ANKARA, Turkey -- Turkish officials said Friday they were “determined to take all necessary steps” to end the threat from Kurdish militias based in northern Iraq.
Turkish President Abdullah Gul told an assembly in Ankara that “we are totally determined to take all necessary steps to end this threat,” noting a Turkish ground offensive remained an option if diplomatic efforts fail.
Turkey is threatening the Iraqi government with harsh economic sanctions against the relatively stable autonomous region of Kurdistan in northern Iraq if the Iraqi government fails to reign in guerilla activity of fighters loyal to the Kurdistan Workers’ Party, or PKK, a group labeled a terrorist organization by the U.S. State Department.
Turkish Prime Minister Tayyip Erdogan responded to statements from U.S. Secretary of State Condoleezza Rice saying that it wasn't Washington’s place to determine whether Turkey would launch military operations into northern Iraq, al-Sumaria reported.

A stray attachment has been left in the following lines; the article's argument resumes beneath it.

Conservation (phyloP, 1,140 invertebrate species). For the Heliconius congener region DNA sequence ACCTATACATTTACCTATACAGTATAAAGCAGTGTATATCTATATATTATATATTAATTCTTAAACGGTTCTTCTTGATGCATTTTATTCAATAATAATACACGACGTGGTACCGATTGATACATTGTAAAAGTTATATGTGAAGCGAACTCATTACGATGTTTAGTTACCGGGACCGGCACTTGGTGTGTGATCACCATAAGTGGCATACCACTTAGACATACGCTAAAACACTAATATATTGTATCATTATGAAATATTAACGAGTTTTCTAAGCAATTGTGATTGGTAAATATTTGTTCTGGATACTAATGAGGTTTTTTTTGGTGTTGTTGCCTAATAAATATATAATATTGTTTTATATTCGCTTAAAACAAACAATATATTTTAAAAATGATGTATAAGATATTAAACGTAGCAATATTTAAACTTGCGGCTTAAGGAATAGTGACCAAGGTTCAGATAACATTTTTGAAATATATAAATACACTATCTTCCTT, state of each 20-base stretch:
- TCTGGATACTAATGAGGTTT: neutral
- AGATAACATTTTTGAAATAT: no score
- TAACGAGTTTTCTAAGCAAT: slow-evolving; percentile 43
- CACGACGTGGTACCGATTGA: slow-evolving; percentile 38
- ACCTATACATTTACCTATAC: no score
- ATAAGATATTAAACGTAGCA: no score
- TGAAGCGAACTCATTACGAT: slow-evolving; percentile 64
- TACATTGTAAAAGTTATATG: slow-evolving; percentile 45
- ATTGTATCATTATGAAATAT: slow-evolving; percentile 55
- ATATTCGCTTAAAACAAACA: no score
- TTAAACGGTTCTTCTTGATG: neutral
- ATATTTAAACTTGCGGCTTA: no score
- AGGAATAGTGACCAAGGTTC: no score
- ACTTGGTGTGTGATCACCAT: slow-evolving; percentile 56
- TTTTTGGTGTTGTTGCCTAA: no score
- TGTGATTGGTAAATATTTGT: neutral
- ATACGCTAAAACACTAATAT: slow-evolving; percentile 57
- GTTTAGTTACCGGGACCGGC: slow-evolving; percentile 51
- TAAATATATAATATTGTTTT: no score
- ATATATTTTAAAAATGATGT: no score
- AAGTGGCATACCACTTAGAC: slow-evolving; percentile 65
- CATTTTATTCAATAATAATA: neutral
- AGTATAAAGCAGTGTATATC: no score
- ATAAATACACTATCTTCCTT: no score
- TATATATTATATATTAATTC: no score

Thousands of PKK guerrillas operate in northern Iraq, while Turkey has massed more than 60,000 troops along its border. The BBC reported, however, that Ankara may be interested in talks with the Kurdish groups.
Turkey’s National Security Council said economic sanctions may be imposed against Iraqi Kurdistan, which relies heavily on Turkey for its viability.
Today’s Zaman identifies energy and food may be the focal point of any economic sanctions, and notes Turkey may convene soon to discuss the details.
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